Every year the headmaster of the Lillian Bayliss Technology College, a local authority school in South London, takes in pupils from academies.

Michael Gove
Michael Gove called academies critics 'enemies of promise'

He says many have had to leave, but without going through any formal exclusion process.

"Many of them are seeking to move because of what I often call 'the dark arts'. They've been asked to move rather than be permanently excluded, they've been ignored for a few months on study leave, or ignored in a study support centre."

When the coalition came into government there were just 200 academies, mainly in deprived areas. They are free from local authority control, so they can handle their own budgets and devise their own curriculum.

Since then many high performing schools have converted to become academies - there are now more than 1,500.

Their independence is, according to barrister David Wolfe, allowing them to get rid of lower achieving pupils. He works for parents who feel their children have been unfairly treated and says his growing caseload is from academies:

"The freedoms that they have got... mean that whatever they're doing for the majority of children in their establishment, there is a small group who are being disadvantaged or squeezed out."

He says a typical case will be a 14 or 15-year-old boy, very often black, who is about to start his GCSEs.

Pressure to succeed

The Department for Education (DfE) acknowledges that academies exclude more pupils than local authority schools, but denies that they are responsible for backdoor, unofficial exclusions.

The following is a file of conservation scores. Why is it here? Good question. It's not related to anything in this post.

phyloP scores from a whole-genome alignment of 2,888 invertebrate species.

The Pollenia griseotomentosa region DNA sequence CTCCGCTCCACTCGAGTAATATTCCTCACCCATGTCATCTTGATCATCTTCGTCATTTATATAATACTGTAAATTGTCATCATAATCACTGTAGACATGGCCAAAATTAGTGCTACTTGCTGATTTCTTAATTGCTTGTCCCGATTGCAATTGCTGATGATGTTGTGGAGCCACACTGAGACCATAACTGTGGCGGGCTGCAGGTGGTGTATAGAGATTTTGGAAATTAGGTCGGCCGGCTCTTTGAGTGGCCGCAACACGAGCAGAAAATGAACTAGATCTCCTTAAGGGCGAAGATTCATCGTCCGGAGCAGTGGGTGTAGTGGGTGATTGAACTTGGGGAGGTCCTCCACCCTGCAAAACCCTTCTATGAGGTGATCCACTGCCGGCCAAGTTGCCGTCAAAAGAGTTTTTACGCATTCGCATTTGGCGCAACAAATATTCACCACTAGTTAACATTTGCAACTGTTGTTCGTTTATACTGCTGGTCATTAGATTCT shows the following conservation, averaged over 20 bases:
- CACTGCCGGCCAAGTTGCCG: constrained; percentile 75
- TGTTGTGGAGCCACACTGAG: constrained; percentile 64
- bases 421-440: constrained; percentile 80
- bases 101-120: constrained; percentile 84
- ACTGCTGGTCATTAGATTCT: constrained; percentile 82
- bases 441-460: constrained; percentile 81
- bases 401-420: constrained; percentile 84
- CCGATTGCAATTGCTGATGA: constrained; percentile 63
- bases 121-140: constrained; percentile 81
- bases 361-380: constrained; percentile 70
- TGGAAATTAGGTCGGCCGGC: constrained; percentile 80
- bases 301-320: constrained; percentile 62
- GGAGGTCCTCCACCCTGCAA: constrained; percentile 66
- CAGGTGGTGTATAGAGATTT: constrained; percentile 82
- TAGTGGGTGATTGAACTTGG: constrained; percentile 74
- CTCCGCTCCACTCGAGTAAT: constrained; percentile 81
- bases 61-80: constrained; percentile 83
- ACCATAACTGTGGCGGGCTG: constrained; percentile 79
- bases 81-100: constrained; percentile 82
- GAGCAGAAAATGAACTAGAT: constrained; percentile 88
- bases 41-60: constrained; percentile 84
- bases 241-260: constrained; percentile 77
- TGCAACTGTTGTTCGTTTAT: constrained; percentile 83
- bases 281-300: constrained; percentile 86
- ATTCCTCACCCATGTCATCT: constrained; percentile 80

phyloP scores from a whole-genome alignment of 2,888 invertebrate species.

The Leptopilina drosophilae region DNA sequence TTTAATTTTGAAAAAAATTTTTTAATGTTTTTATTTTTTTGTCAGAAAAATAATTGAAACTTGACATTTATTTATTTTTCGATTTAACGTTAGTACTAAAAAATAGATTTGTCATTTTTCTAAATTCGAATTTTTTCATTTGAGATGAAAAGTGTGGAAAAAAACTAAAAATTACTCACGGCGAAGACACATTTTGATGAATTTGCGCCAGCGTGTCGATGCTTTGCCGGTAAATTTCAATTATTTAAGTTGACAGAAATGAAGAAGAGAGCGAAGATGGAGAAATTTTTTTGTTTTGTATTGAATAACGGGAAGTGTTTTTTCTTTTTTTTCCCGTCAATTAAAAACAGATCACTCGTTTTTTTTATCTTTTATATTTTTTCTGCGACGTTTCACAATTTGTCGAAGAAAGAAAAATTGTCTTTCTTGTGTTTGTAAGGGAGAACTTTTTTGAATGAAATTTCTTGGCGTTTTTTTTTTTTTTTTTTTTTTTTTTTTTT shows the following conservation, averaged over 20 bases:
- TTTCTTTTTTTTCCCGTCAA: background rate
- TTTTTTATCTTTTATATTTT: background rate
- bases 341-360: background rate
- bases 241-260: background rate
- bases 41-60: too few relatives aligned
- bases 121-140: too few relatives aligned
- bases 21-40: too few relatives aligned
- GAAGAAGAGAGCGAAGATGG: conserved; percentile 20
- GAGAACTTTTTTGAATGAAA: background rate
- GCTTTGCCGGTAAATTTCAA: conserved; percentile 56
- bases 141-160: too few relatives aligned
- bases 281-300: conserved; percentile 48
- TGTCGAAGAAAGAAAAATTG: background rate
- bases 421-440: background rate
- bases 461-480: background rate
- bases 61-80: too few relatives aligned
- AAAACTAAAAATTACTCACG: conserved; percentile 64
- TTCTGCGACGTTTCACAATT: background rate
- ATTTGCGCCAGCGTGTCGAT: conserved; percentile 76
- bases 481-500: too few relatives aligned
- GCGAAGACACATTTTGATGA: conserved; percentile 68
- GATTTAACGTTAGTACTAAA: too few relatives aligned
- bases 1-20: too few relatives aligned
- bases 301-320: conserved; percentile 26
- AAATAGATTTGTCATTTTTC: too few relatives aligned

Academies are very high stakes institutions. An enormous amount of money has been spent on them. The expectations of everyone, the DfE, politicians who are in favour of the academies scheme must be that they are a success
Roger Titcombe, educational consultant

However, independent educational consultant Roger Titcombe believes the pressure on academies to succeed in the league tables is an issue:

"Academies are very high stakes institutions. An enormous amount of money has been spent on them. The expectations of everyone, the DfE, politicians who are in favour of the academies scheme must be that they are a success."

In response to Newsnight's report a Department for Education spokesperson said:

"Academies must follow exactly the same law and guidance on exclusions as all other schools - it's simply untrue to say that academies can exclude pupils more easily. The overall level of exclusions has fallen in academies year on year, with many having rates no higher than other schools in the local authority."

Last week Education Secretary Michael Gove described critics of academies as "enemies of promise".

But the uncomfortable fact remains that they were supposed to give all children a better chance, to stop them joining what Mr Gove himself called "an educational underclass". Yet some are feeling bitterly disappointed.

For all her bad behaviour, Chloe was not without promise.

She had sat her English GCSE early, achieving a low pass, but her hopes of improving the grade could not be realised in the alternative provisions she has attended. She knows she will leave education at 16 without decent qualifications:

"Basically I'm going to be thick all my life and not have anything," she says.